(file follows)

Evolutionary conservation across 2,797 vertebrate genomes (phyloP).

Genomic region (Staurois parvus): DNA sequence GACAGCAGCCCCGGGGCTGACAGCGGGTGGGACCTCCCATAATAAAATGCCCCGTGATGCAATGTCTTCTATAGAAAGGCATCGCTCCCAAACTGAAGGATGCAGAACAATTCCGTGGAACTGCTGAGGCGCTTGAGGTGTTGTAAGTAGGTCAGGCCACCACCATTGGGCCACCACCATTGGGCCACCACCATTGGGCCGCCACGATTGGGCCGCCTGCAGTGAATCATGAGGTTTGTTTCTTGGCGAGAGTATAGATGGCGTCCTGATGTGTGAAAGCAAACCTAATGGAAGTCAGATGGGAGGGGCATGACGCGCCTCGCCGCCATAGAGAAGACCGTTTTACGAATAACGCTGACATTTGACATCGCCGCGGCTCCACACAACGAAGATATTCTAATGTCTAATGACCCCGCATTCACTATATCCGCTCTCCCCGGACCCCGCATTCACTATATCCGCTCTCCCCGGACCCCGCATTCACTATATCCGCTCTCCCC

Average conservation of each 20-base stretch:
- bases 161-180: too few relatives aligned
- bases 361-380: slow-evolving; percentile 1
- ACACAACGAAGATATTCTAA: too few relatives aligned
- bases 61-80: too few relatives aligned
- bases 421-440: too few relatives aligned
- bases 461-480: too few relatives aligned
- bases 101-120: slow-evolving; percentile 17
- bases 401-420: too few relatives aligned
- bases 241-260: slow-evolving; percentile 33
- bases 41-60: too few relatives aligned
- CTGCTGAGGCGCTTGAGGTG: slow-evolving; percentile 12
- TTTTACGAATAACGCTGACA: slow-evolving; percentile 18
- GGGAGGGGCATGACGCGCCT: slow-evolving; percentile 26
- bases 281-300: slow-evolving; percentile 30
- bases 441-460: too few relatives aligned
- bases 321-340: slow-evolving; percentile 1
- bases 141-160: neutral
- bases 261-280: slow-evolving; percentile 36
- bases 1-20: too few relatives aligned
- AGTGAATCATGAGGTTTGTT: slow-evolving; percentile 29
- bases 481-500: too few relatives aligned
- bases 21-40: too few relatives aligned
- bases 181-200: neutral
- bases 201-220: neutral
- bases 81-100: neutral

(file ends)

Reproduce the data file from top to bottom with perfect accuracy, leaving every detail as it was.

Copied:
Evolutionary conservation across 2,797 vertebrate genomes (phyloP).

Genomic region (Staurois parvus): DNA sequence GACAGCAGCCCCGGGGCTGACAGCGGGTGGGACCTCCCATAATAAAATGCCCCGTGATGCAATGTCTTCTATAGAAAGGCATCGCTCCCAAACTGAAGGATGCAGAACAATTCCGTGGAACTGCTGAGGCGCTTGAGGTGTTGTAAGTAGGTCAGGCCACCACCATTGGGCCACCACCATTGGGCCACCACCATTGGGCCGCCACGATTGGGCCGCCTGCAGTGAATCATGAGGTTTGTTTCTTGGCGAGAGTATAGATGGCGTCCTGATGTGTGAAAGCAAACCTAATGGAAGTCAGATGGGAGGGGCATGACGCGCCTCGCCGCCATAGAGAAGACCGTTTTACGAATAACGCTGACATTTGACATCGCCGCGGCTCCACACAACGAAGATATTCTAATGTCTAATGACCCCGCATTCACTATATCCGCTCTCCCCGGACCCCGCATTCACTATATCCGCTCTCCCCGGACCCCGCATTCACTATATCCGCTCTCCCC

Average conservation of each 20-base stretch:
- bases 161-180: too few relatives aligned
- bases 361-380: slow-evolving; percentile 1
- ACACAACGAAGATATTCTAA: too few relatives aligned
- bases 61-80: too few relatives aligned
- bases 421-440: too few relatives aligned
- bases 461-480: too few relatives aligned
- bases 101-120: slow-evolving; percentile 17
- bases 401-420: too few relatives aligned
- bases 241-260: slow-evolving; percentile 33
- bases 41-60: too few relatives aligned
- CTGCTGAGGCGCTTGAGGTG: slow-evolving; percentile 12
- TTTTACGAATAACGCTGACA: slow-evolving; percentile 18
- GGGAGGGGCATGACGCGCCT: slow-evolving; percentile 26
- bases 281-300: slow-evolving; percentile 30
- bases 441-460: too few relatives aligned
- bases 321-340: slow-evolving; percentile 1
- bases 141-160: neutral
- bases 261-280: slow-evolving; percentile 36
- bases 1-20: too few relatives aligned
- AGTGAATCATGAGGTTTGTT: slow-evolving; percentile 29
- bases 481-500: too few relatives aligned
- bases 21-40: too few relatives aligned
- bases 181-200: neutral
- bases 201-220: neutral
- bases 81-100: neutral